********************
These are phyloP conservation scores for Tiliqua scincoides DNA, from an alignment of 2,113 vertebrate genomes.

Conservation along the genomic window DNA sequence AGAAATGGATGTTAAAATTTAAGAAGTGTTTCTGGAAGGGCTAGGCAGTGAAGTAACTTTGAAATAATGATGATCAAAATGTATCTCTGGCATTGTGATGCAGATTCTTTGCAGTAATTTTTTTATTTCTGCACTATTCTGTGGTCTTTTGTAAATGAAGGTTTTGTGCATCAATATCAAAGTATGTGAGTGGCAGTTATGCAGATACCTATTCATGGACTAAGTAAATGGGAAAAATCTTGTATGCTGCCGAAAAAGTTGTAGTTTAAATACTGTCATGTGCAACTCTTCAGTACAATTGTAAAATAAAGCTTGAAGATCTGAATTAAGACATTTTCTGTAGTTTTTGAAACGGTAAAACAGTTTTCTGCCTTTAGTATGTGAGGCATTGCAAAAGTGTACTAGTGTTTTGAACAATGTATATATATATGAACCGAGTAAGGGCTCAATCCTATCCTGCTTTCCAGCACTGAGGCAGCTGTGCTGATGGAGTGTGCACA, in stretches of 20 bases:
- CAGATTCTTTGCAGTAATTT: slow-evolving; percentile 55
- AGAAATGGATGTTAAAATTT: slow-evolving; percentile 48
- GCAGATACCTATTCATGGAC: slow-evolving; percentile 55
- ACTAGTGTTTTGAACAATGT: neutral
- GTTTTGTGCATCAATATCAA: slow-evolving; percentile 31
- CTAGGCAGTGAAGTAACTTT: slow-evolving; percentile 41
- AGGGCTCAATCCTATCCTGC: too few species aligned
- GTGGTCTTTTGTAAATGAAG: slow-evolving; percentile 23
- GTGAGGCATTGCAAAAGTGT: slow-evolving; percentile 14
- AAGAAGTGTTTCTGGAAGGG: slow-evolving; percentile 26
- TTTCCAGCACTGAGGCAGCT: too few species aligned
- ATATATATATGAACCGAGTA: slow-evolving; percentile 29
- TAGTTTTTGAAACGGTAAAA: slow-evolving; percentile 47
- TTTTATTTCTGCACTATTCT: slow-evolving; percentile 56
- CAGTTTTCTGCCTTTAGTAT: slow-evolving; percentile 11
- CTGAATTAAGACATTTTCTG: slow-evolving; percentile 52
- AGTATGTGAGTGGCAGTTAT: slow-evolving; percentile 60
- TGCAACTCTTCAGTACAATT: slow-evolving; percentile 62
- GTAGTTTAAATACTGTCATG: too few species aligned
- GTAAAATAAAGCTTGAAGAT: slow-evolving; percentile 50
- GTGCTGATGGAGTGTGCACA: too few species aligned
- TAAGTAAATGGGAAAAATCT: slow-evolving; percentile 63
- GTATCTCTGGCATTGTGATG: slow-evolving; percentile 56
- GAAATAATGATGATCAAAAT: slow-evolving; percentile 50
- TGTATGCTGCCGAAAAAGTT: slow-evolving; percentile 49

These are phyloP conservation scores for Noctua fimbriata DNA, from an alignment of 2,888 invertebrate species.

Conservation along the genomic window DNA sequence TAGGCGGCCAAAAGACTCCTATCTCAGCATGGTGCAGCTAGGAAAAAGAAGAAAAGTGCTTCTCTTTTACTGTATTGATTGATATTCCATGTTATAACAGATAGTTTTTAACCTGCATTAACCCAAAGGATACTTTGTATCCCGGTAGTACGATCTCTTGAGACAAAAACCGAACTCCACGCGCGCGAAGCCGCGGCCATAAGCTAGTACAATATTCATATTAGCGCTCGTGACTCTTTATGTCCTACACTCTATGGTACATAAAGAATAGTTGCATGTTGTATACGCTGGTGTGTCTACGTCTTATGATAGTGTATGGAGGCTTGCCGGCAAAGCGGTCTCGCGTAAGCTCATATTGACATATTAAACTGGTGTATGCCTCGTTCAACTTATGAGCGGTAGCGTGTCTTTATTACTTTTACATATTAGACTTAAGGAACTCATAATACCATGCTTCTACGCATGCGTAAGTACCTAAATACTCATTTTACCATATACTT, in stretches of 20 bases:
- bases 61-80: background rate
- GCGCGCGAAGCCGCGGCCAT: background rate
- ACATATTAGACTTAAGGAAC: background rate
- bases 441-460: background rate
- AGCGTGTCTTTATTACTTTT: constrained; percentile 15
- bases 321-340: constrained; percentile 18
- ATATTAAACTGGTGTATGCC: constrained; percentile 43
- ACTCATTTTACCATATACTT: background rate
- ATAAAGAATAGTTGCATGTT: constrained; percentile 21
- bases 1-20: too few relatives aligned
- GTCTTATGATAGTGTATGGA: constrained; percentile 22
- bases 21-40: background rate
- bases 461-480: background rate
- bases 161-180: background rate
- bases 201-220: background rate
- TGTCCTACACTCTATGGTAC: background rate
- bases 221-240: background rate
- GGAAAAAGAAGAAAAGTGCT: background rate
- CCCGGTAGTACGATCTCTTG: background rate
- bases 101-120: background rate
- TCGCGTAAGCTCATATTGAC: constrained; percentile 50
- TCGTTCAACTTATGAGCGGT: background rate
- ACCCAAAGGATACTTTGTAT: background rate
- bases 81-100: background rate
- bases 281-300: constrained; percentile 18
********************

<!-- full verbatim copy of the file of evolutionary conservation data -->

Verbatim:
These are phyloP conservation scores for Tiliqua scincoides DNA, from an alignment of 2,113 vertebrate genomes.

Conservation along the genomic window DNA sequence AGAAATGGATGTTAAAATTTAAGAAGTGTTTCTGGAAGGGCTAGGCAGTGAAGTAACTTTGAAATAATGATGATCAAAATGTATCTCTGGCATTGTGATGCAGATTCTTTGCAGTAATTTTTTTATTTCTGCACTATTCTGTGGTCTTTTGTAAATGAAGGTTTTGTGCATCAATATCAAAGTATGTGAGTGGCAGTTATGCAGATACCTATTCATGGACTAAGTAAATGGGAAAAATCTTGTATGCTGCCGAAAAAGTTGTAGTTTAAATACTGTCATGTGCAACTCTTCAGTACAATTGTAAAATAAAGCTTGAAGATCTGAATTAAGACATTTTCTGTAGTTTTTGAAACGGTAAAACAGTTTTCTGCCTTTAGTATGTGAGGCATTGCAAAAGTGTACTAGTGTTTTGAACAATGTATATATATATGAACCGAGTAAGGGCTCAATCCTATCCTGCTTTCCAGCACTGAGGCAGCTGTGCTGATGGAGTGTGCACA, in stretches of 20 bases:
- CAGATTCTTTGCAGTAATTT: slow-evolving; percentile 55
- AGAAATGGATGTTAAAATTT: slow-evolving; percentile 48
- GCAGATACCTATTCATGGAC: slow-evolving; percentile 55
- ACTAGTGTTTTGAACAATGT: neutral
- GTTTTGTGCATCAATATCAA: slow-evolving; percentile 31
- CTAGGCAGTGAAGTAACTTT: slow-evolving; percentile 41
- AGGGCTCAATCCTATCCTGC: too few species aligned
- GTGGTCTTTTGTAAATGAAG: slow-evolving; percentile 23
- GTGAGGCATTGCAAAAGTGT: slow-evolving; percentile 14
- AAGAAGTGTTTCTGGAAGGG: slow-evolving; percentile 26
- TTTCCAGCACTGAGGCAGCT: too few species aligned
- ATATATATATGAACCGAGTA: slow-evolving; percentile 29
- TAGTTTTTGAAACGGTAAAA: slow-evolving; percentile 47
- TTTTATTTCTGCACTATTCT: slow-evolving; percentile 56
- CAGTTTTCTGCCTTTAGTAT: slow-evolving; percentile 11
- CTGAATTAAGACATTTTCTG: slow-evolving; percentile 52
- AGTATGTGAGTGGCAGTTAT: slow-evolving; percentile 60
- TGCAACTCTTCAGTACAATT: slow-evolving; percentile 62
- GTAGTTTAAATACTGTCATG: too few species aligned
- GTAAAATAAAGCTTGAAGAT: slow-evolving; percentile 50
- GTGCTGATGGAGTGTGCACA: too few species aligned
- TAAGTAAATGGGAAAAATCT: slow-evolving; percentile 63
- GTATCTCTGGCATTGTGATG: slow-evolving; percentile 56
- GAAATAATGATGATCAAAAT: slow-evolving; percentile 50
- TGTATGCTGCCGAAAAAGTT: slow-evolving; percentile 49

These are phyloP conservation scores for Noctua fimbriata DNA, from an alignment of 2,888 invertebrate species.

Conservation along the genomic window DNA sequence TAGGCGGCCAAAAGACTCCTATCTCAGCATGGTGCAGCTAGGAAAAAGAAGAAAAGTGCTTCTCTTTTACTGTATTGATTGATATTCCATGTTATAACAGATAGTTTTTAACCTGCATTAACCCAAAGGATACTTTGTATCCCGGTAGTACGATCTCTTGAGACAAAAACCGAACTCCACGCGCGCGAAGCCGCGGCCATAAGCTAGTACAATATTCATATTAGCGCTCGTGACTCTTTATGTCCTACACTCTATGGTACATAAAGAATAGTTGCATGTTGTATACGCTGGTGTGTCTACGTCTTATGATAGTGTATGGAGGCTTGCCGGCAAAGCGGTCTCGCGTAAGCTCATATTGACATATTAAACTGGTGTATGCCTCGTTCAACTTATGAGCGGTAGCGTGTCTTTATTACTTTTACATATTAGACTTAAGGAACTCATAATACCATGCTTCTACGCATGCGTAAGTACCTAAATACTCATTTTACCATATACTT, in stretches of 20 bases:
- bases 61-80: background rate
- GCGCGCGAAGCCGCGGCCAT: background rate
- ACATATTAGACTTAAGGAAC: background rate
- bases 441-460: background rate
- AGCGTGTCTTTATTACTTTT: constrained; percentile 15
- bases 321-340: constrained; percentile 18
- ATATTAAACTGGTGTATGCC: constrained; percentile 43
- ACTCATTTTACCATATACTT: background rate
- ATAAAGAATAGTTGCATGTT: constrained; percentile 21
- bases 1-20: too few relatives aligned
- GTCTTATGATAGTGTATGGA: constrained; percentile 22
- bases 21-40: background rate
- bases 461-480: background rate
- bases 161-180: background rate
- bases 201-220: background rate
- TGTCCTACACTCTATGGTAC: background rate
- bases 221-240: background rate
- GGAAAAAGAAGAAAAGTGCT: background rate
- CCCGGTAGTACGATCTCTTG: background rate
- bases 101-120: background rate
- TCGCGTAAGCTCATATTGAC: constrained; percentile 50
- TCGTTCAACTTATGAGCGGT: background rate
- ACCCAAAGGATACTTTGTAT: background rate
- bases 81-100: background rate
- bases 281-300: constrained; percentile 18